Margret of our faith permeate our values and


Margret Mary Missar

2018 Scholarship Essay

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Nick Opack








Class of 2019

Our Lady of Good Counsel High School

12708 Altice Court, Darnestown, Maryland


























Americans face many challenges today. Views expressed in popular culture
including movies, television, politics, and literature increasingly present a
secular point of view where God is minimalized. In fact, Catholicism and belief
in God in general are ridiculed in popular culture. It is our responsibility to
balance our faith through our daily actions, when we vote, and in
the way we spend our time and money. It goes against much of our popular
culture today to stand up for the rights of those in need, to vote based on our
faith, and to spend our time and money helping others and the planet. However,
this is our responsibility as Catholics today.


Catholics, we are responsible to evaluate the viewpoints of those we vote for
based on their positions as they relate to our faith. By voting for the proper
candidate, we stand up for the rights of those in need and can influence the
care of others and our planet. Monsignor Peter Vaghi said in a recent homily
that “we are challenged to let the good news of our faith permeate our values
and the choices we make when we vote in the public square.”(Homily from Mass 29th
Sunday, October 22, 2017) If we believe this to be true, we must evaluate whom
we vote for and what political actions we take based on our faith.


dilemma exists for Catholics today. A good example of this struggle is
illustrated clearly in the pro-life movement. Often, politicians who vote pro-life
and say that every life is worth saving will not vote to support the child that
will be born as a result of saving that life. For example, “In 2009, pro-life Arizona Governor Jan Brewer closed her state’s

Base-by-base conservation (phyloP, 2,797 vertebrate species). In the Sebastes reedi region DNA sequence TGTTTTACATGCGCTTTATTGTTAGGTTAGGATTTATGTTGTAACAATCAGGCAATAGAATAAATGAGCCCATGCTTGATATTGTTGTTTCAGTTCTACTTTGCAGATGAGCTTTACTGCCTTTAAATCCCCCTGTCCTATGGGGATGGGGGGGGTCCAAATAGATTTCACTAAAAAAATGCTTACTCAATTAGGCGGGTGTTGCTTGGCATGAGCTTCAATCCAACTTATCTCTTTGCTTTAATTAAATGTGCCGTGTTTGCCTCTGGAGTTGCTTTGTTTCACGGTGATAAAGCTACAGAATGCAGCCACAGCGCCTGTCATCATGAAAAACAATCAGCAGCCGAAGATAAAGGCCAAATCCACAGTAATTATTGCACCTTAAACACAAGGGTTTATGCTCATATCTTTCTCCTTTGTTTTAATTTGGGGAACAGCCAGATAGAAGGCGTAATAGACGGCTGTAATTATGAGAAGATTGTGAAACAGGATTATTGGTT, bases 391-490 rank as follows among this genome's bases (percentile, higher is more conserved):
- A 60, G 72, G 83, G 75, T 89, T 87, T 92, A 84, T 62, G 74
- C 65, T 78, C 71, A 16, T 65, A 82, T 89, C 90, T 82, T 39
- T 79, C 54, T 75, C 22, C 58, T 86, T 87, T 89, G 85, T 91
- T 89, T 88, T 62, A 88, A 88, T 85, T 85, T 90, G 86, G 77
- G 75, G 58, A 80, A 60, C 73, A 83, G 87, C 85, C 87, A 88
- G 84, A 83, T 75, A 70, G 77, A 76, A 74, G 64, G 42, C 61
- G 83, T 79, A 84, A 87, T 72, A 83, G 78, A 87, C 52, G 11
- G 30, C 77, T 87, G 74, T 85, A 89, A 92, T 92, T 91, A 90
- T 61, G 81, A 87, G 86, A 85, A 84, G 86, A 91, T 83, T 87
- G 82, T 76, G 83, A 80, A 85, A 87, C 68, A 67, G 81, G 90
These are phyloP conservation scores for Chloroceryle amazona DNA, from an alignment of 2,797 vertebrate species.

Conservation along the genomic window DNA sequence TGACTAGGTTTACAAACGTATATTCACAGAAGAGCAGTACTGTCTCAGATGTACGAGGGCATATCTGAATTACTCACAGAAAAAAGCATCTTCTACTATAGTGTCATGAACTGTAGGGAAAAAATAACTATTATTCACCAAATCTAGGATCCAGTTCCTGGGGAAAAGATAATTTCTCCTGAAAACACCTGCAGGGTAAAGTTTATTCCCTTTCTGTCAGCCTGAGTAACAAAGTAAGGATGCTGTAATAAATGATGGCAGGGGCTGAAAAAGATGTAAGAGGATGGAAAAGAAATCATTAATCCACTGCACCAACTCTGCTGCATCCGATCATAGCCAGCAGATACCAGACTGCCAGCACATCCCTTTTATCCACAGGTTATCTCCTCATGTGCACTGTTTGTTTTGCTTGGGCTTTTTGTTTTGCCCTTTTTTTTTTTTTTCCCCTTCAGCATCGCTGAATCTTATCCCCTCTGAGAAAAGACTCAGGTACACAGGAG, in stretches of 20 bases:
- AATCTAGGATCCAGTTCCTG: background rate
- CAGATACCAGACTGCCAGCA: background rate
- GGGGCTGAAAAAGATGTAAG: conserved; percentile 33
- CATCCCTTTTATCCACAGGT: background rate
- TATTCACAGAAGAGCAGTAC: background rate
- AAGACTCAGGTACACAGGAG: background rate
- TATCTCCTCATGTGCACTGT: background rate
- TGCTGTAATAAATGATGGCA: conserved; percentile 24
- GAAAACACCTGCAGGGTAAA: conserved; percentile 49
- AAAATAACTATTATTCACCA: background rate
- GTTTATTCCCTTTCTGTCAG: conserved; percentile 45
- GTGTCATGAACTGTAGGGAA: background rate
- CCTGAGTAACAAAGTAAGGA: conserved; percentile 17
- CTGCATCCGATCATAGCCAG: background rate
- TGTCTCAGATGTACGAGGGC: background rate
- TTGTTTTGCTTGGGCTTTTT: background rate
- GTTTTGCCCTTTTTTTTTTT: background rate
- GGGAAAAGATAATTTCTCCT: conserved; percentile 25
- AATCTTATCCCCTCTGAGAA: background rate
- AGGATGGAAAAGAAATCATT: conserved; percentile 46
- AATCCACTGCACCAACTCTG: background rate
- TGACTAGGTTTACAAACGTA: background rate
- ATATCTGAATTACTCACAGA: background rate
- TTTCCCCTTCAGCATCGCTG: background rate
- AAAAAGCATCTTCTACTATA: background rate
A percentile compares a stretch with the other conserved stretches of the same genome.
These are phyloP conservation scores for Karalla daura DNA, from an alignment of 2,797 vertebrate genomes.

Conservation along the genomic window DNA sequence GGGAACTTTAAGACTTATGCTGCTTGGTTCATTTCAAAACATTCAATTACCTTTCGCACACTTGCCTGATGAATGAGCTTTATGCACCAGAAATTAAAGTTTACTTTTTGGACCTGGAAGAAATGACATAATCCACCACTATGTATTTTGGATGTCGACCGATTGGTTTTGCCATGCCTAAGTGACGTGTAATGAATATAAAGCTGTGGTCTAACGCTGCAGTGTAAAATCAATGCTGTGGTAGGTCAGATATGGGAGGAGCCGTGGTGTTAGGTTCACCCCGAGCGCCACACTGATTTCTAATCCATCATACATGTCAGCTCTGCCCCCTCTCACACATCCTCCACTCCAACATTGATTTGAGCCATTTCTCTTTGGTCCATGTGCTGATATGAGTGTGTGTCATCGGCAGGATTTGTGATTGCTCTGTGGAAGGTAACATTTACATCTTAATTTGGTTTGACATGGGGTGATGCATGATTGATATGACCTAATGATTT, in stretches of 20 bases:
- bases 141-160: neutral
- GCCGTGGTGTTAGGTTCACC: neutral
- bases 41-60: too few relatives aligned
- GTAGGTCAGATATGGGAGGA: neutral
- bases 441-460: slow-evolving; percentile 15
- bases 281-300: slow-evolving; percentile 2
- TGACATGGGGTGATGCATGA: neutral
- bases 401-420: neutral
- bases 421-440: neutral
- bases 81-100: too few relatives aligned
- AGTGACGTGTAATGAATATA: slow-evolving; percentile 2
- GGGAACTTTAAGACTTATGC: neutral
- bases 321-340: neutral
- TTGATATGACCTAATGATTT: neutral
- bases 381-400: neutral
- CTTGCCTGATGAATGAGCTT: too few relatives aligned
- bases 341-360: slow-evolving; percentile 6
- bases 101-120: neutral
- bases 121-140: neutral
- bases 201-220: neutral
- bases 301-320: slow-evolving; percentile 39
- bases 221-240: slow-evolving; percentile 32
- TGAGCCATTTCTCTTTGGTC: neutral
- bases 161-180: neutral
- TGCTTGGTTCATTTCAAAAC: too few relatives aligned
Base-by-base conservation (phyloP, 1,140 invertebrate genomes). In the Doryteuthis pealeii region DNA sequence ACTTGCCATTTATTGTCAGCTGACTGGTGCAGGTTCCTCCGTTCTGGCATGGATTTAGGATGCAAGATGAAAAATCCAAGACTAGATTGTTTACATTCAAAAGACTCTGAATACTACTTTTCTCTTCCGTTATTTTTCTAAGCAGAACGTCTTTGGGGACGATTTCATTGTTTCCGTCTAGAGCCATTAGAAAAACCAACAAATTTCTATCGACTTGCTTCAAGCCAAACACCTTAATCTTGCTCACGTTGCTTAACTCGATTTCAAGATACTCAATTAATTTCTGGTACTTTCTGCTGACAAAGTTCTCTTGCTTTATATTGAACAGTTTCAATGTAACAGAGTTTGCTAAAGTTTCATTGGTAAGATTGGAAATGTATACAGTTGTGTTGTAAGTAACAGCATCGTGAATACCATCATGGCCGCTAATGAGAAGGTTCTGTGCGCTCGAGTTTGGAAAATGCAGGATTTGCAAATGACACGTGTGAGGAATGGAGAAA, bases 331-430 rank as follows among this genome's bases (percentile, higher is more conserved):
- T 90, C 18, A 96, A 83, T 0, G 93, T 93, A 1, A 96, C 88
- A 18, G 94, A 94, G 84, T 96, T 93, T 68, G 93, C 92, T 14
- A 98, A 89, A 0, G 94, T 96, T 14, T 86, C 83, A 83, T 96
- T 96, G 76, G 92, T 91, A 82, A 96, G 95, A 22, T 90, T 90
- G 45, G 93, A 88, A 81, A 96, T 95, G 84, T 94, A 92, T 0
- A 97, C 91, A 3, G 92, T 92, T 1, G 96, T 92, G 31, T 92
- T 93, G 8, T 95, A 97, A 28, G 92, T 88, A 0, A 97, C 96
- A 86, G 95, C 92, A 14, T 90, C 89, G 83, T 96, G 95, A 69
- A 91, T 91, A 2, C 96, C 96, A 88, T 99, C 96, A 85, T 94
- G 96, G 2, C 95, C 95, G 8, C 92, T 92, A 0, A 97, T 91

$1.6 billion budget gap partly by eliminating $155 million from the state’s
Department of Economic Security—money that had gone toward early-education and
therapy programs for the developmentally disabled.”(The Pro-Life Paradox)  This is a hypocritical action for a pro-life
candidate and is the essence of the pro-choice argument for many.


Catechism of the Catholic Church states
“Human life is sacred because from its beginning it involves the
creative action of God and it remains forever in a special relationship with
the Creator, who is its sole end. God alone is the Lord of life from its
beginning until its end: no one can under any circumstance claim for himself
the right directly to destroy an innocent human being.” (Catholic Church 2258)  Taking our faith into account when we
vote is just the beginning of our responsibility of living a truly Catholic
life. We must also balance our faith in our daily actions. In the Washington,
DC area we are faced with decisions regularly about how involved in politics we
need to be. For example, must we march in the March for Life? Do we need to
protest abortion clinics? Are we living a life in line with our faith through
our actions on a daily basis?


As Catholics we are called to
support all of God’s creation through our actions doing charity work and our
spending and giving to the poor. This
topic was addressed in a homily given at the Red Mass at the Cathedral of St.
Matthew the Apostle in Washington, D.C. on October 1, 2017 by the Most
Reverend José H. Gomez, the Archbishop of Los Angeles. In his homily
he tells us, “Let us commit ourselves to an America that cares
for the young and the elderly, for the poor and the sick; an America where the
hungry find bread and the homeless a place to live; an America that welcomes
the immigrant and refugee and offers the prisoner a second chance.” The
Archbishop is encouraging us to perform the corporal works of mercy in his
homily. He is telling us we need to step outside of ourselves and give to